Katie has a beautiful way of storing scraps. Not only do they look good, but you can enjoy the colors of the scraps as well.

Articles & Information

Someone pointed me in the direction of the American Craft Council article called The Healing Powers of Craft by Monica Moses. It is less an article that a catalog of the health benefits pointing to the beneficial effects while pointing the reader to the articles that discuss the point. I wonder if the converse is true. Will I not be as healthy if I work instead of sew when I am under a deadline? Are people, in general, less healthy if they do not make or repair?

Jennifer Ackermann-Haywood is ending her stint with mlive and focusing on CraftSanity again. Read her last article for

Even quiltmakers ‘get’ rides in police cars sometimes.

Shows, Events & Meetings

SCVQA Show: Saturday, March 14, 2015 from 10am – 5pm and Sunday, March 15, 2015 from 10am – 4pm.

Art Quilt discussion: March 19, 7:30 pm Richmond Branch of the San Francisco Public Library

San Francisco Quilter’s Guild Show: March 20-21.

Sonoma Museum of Art: Unconventional and Unexpected: American Quilts Below the Radar, 1950-2000, February 14-May 17, 2015

Other Artists

I not always a fan of the quilts that look like they were made from the Stack ‘n Whack technique. The name bugs me. Still, this quilt by Hilda is wonderful. I don’t know if it is the red or the gradation.

OMG! Frances did a video of her Mosaic quilt. Amazing!


In case you want to catch up with Outlander before the new season comes out in April, the Star series version is now on Blu-ray  and DVD.

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February ATCs

February 2015 ATCs

February 2015 ATCs

HA! I actually made ATCs early, e.g. I wasn’t working on them the night before or the morning before the meeting.

I didn’t use the backing I prepared, but I had a different idea, as you can see, using the leftover tablecloth plastic I used to make one version of the Eco Market Tote. They came out a little bit curly, but I like that I am able to see through them. I did put a label in between the layers before I sewed the pieces together.

This is the first time I have used the roller foot with the new machine. It worked ok. Not great. Not terrible.

The exchange went pretty well. We had 6 people exchanging which meant I didn’t get one of each. wpid-wp-1425161944553.jpeg wpid-wp-1425161890853.jpeg I missed one of Nancy’s and one of my own. Usually I don’t choose one of my own, because I can make one for myself if I want one. I would have really liked one of Nancy’s. Oh well. There is always next time.

February 2015 ATCs - all choices

February 2015 ATCs – all choices

Julie’s (left hand photo, lower) uses some of the supplies we bought at Dharma last Friday. She rushed right out and used the silk thread/yarn I talked about. It looks cool and I really have to try it.

My chosen ATCs - Feb 2015

My chosen ATCs – Feb 2015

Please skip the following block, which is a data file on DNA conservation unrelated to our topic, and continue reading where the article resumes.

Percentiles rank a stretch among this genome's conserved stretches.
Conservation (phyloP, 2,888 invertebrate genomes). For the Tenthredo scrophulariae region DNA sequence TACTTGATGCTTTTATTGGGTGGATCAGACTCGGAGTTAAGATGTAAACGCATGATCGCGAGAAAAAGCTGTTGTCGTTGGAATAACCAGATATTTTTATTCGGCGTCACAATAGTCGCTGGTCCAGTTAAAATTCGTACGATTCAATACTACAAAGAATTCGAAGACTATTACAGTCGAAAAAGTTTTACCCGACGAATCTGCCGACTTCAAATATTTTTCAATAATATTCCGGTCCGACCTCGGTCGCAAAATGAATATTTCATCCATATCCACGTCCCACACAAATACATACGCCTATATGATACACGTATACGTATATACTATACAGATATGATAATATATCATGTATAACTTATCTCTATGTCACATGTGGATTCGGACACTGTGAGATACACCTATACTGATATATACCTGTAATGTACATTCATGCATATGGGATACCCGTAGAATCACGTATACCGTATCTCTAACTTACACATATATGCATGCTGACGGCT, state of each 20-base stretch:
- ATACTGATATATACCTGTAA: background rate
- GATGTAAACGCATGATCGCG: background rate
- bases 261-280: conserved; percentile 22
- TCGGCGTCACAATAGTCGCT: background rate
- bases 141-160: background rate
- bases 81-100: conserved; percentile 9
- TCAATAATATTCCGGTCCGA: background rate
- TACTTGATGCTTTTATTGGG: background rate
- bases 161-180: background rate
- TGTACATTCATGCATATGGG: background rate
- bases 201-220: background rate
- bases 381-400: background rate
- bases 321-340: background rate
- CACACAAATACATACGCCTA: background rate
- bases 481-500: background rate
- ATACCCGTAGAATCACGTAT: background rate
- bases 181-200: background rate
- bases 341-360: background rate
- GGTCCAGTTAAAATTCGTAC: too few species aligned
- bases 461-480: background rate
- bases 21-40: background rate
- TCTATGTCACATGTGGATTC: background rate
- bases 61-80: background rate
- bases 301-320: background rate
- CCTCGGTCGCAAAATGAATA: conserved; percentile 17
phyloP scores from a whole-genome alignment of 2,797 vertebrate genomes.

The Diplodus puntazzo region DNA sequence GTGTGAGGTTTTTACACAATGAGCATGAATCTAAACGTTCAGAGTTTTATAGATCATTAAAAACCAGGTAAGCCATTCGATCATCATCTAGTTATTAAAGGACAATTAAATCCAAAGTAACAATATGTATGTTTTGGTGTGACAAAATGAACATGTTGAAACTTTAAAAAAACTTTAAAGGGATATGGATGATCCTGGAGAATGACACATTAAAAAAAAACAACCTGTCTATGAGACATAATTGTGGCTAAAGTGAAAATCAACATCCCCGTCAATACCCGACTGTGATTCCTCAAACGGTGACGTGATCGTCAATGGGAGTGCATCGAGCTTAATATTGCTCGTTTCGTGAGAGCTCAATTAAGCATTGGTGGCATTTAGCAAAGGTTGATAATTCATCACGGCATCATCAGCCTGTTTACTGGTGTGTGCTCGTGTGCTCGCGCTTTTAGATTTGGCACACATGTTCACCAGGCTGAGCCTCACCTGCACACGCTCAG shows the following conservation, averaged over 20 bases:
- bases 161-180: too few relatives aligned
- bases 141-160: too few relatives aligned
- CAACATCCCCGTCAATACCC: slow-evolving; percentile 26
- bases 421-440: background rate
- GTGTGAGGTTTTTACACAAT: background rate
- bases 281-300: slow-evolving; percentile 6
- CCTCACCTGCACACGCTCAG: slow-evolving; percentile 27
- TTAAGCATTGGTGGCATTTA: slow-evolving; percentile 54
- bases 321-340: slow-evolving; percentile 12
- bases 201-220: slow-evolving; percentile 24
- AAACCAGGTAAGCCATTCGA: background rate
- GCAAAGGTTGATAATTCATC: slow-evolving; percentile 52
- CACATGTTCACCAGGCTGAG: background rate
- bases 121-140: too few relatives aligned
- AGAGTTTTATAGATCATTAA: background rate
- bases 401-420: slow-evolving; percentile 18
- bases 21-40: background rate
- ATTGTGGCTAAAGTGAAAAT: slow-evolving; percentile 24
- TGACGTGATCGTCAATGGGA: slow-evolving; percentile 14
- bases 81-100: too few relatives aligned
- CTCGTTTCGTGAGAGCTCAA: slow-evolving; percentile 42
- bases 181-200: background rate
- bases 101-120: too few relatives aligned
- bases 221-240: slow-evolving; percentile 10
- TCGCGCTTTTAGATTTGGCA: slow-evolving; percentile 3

I am happy with the ATCs I picked. Rhonda’s (lower left) really looks different than the others, though isn’t too far off the one in the upper right hand corner by Bron.

The gold one is by Diane and I didn’t hear how she made it, but I think she must have melted something to give it texture.

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Finished: Pink T Quilt

Pink T Quilt front

Pink T Quilt front

Yes, shockingly I finished something. It seems like it took forever! I know it didn’t take forever, because we made the top on January 4.

I made the back, as I mentioned, then I sent it off to Gerre with a Frankenbatting and she quilted it. I got it back and put the binding on. It really went very quickly once I sat down and sewed the binding. <It went much better than the quilt in front of it with a batik back AND binding. What was I thinking?>

The back came out pretty well and wasn’t a misery to put together. I am still uncomfortable not putting a label on these donation quilts, but I hope that documenting the quilt here will help historians some day. If the quilt is just loved to death then that will be enough.

Pink T Quilt back

Pink T Quilt back

I was able to use up some pinks and make a fun quilt. I am already thinking about what color to cut next. I am not a big fan of green, but I have a lot of green. If I cut orange to go with it, it would be really different and might appeal to someone who walks to the beat of a different drummer.

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March To Do List

I didn’t think I made progress, but I actually did!

To Do List:

  1. Quilt Christmas table runner
  2. Wash fabric AKA The Great Unwashed (I am still pressing and cutting the loads of fabric I did in December. I did do a couple of loads in February since I wanted to use the fabric) ;-)
  3. Make stiff bucket or box for TP in main bath
  4. Make stiff bucket or box for TP in second bath – I am thinking of making this triangular in shape
  5. Anna Maria Horner Multi-tasker tote (gift-due Holiday 2013- sigh. Missed 2015 deadline as well) – found the pattern, which is a good start.
  6. Make 3 notepad covers (gifts)
  7. Day in the Park backpack variation